In a one-year pilot program, some middle school students in Hawaii will receive mobile devices that allow them to carry WiFi hotspots with them wherever they go.
The United States Department of Agriculture (USDA) Wednesday revealed 126 new infrastructure projects designed to bring broadband connectivity to schools, homes, and businesses in rural areas and Native American lands. Combined, the projects represent $1.2 billion in federal stimulus spending, impacting 38 states, including tribal areas.
Exinda, maker of computer networking optimization devices and associated software, has released a new network appliance designed to address bandwidth problems in large-volume educational networks, as well as ExOS 5.5, the latest software platform version for use with the appliance and other devices in the company's "x60" series.
- By Evan Tassistro
Dawson Independent School District in Texas has overhauled its campus wireless network and is now looking to expand it beyond campus boundaries, reaching out into the homes of students living in low-income neighborhoods.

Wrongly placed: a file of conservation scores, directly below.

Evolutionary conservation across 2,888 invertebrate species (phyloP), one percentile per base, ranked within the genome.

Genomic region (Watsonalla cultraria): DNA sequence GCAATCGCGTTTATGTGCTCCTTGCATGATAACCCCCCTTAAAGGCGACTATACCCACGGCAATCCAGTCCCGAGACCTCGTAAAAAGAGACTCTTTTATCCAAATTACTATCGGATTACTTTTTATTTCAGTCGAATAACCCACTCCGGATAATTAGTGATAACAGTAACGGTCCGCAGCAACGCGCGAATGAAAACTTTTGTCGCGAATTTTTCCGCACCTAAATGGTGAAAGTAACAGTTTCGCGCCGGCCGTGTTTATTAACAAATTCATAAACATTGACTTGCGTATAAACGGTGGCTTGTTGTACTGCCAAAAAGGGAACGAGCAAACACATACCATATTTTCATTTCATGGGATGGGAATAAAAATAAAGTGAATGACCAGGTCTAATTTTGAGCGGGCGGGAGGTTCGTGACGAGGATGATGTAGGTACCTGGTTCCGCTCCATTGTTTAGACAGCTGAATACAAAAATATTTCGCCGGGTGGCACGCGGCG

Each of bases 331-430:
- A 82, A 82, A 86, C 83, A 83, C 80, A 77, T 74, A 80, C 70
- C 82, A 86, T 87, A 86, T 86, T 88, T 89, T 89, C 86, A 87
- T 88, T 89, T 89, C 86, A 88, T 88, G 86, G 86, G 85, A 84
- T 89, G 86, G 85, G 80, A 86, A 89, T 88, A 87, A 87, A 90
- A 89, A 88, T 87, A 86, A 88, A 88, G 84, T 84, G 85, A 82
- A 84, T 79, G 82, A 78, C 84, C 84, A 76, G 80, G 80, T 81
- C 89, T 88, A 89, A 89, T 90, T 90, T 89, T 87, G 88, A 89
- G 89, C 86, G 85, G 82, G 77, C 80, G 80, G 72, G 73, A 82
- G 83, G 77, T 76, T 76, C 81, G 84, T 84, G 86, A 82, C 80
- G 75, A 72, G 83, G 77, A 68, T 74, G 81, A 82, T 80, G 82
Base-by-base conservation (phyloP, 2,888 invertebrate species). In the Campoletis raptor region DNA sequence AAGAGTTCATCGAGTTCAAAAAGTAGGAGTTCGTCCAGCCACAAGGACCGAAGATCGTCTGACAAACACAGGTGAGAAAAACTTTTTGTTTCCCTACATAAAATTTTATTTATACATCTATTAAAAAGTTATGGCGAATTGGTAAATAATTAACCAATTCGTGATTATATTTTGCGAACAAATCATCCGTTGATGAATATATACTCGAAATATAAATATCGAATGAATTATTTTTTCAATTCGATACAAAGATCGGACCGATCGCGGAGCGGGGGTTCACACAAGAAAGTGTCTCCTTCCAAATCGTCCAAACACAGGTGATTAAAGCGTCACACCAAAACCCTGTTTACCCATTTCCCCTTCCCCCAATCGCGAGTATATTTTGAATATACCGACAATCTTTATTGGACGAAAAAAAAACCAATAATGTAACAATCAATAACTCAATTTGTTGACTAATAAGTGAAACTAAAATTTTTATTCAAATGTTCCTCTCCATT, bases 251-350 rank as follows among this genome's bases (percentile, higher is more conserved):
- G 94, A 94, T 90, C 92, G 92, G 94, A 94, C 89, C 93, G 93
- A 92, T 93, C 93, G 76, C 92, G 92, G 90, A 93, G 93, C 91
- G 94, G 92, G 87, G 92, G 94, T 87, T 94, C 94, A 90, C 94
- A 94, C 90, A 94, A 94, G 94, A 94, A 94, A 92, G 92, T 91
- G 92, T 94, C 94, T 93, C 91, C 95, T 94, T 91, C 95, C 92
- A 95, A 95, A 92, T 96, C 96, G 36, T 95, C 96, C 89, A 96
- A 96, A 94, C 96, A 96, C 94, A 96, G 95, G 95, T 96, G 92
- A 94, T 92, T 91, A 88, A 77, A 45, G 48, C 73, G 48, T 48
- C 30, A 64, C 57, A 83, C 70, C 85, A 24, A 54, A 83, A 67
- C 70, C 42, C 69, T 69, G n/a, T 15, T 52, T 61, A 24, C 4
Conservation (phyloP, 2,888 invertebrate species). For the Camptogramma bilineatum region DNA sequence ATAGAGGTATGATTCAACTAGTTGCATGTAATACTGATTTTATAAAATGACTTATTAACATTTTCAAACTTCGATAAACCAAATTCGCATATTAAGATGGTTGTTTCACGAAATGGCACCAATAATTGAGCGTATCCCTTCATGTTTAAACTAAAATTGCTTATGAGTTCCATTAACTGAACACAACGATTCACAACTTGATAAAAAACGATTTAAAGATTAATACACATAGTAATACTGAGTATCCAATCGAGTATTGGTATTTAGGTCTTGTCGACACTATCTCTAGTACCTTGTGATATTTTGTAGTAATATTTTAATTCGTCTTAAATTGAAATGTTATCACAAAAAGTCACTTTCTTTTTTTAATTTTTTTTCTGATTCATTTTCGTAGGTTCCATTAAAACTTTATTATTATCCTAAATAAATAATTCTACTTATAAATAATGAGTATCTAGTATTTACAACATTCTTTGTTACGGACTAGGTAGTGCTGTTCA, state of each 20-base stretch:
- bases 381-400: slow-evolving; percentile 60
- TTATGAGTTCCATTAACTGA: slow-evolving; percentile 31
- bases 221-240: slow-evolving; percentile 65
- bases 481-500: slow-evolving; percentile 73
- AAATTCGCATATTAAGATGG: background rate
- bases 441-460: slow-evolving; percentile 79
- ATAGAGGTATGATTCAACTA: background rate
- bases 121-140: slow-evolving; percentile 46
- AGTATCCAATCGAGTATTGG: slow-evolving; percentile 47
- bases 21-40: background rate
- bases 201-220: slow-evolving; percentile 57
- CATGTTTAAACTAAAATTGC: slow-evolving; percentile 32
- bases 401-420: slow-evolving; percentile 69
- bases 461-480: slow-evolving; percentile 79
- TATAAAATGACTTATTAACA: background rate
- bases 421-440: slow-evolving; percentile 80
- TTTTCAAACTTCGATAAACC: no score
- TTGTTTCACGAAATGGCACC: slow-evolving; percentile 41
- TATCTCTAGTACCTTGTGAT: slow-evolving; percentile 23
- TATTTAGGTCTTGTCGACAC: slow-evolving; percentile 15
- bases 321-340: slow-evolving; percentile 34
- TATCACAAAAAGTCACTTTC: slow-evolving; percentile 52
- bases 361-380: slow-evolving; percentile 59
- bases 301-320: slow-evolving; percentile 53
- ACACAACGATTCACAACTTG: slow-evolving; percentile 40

South Carolina's Horry County Schools is rolling out WiFi across 50 campuses in an effort to boost student learning opportunities.
Coppell Independent School District in Texas has overhauled its network, upgrading to high-speed 802.11n WiFi. The move was part of an effort to support the district's 1:1 initiative with increased capacity while reducing costs.
Collaborative technologies like video and telepresence aren't just changing they way people work, learn, and communicate. They're also having an enormous impact on networks and will, in the near future, force radical changes in architecture, according to Cisco's Marthin de Beer, who delivered the opening keynote address at the InfoComm 2010 conference Tuesday in Las Vegas.
Memphis City Schools (MCS) in Tennessee has completed two major upgrades to its technology infrastructure, both aimed at improving overall efficiency and subsequent cost savings and creating enhanced educational opportunities offered by advancing technology.
- By Scott Aronowitz
A persistent virus is what drove George Thornton to look for a different solution. No, not the type of virus that sends school administrators running to their emergency alert systems to warn parents about an H1N1 outbreak, but the other kind--the ones that show up on computers and drag down network operations.
- By Dian Schaffhauser
- By John K. Waters